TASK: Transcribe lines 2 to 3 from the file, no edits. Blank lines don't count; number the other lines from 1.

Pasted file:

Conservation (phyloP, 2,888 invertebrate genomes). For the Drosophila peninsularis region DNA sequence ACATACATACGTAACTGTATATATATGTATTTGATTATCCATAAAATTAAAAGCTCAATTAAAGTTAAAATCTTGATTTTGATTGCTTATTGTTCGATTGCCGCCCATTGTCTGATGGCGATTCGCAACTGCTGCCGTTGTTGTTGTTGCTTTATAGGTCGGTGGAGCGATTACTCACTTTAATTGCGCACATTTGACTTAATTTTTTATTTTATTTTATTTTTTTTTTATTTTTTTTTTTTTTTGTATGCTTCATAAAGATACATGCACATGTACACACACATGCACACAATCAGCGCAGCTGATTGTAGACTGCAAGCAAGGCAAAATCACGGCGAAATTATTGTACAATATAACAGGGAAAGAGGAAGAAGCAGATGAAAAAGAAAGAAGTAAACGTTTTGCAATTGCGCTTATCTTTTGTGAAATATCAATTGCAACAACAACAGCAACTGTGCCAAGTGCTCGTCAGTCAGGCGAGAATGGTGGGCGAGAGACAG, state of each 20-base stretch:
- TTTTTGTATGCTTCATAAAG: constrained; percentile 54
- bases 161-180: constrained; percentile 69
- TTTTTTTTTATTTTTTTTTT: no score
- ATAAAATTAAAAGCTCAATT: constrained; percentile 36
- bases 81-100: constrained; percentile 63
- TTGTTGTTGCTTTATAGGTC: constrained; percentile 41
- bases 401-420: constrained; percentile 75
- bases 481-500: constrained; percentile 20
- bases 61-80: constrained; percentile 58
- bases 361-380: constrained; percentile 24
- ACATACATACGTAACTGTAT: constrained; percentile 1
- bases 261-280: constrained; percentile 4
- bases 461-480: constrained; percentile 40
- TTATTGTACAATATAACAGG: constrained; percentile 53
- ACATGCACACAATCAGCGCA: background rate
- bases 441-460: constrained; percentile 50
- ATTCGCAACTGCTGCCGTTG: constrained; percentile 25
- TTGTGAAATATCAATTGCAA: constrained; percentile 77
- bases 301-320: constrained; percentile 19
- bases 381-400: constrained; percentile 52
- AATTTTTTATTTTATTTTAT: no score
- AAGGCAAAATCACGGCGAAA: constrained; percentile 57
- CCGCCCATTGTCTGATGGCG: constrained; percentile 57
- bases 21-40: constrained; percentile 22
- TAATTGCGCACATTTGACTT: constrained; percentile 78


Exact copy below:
- TTTTTGTATGCTTCATAAAG: constrained; percentile 54
- bases 161-180: constrained; percentile 69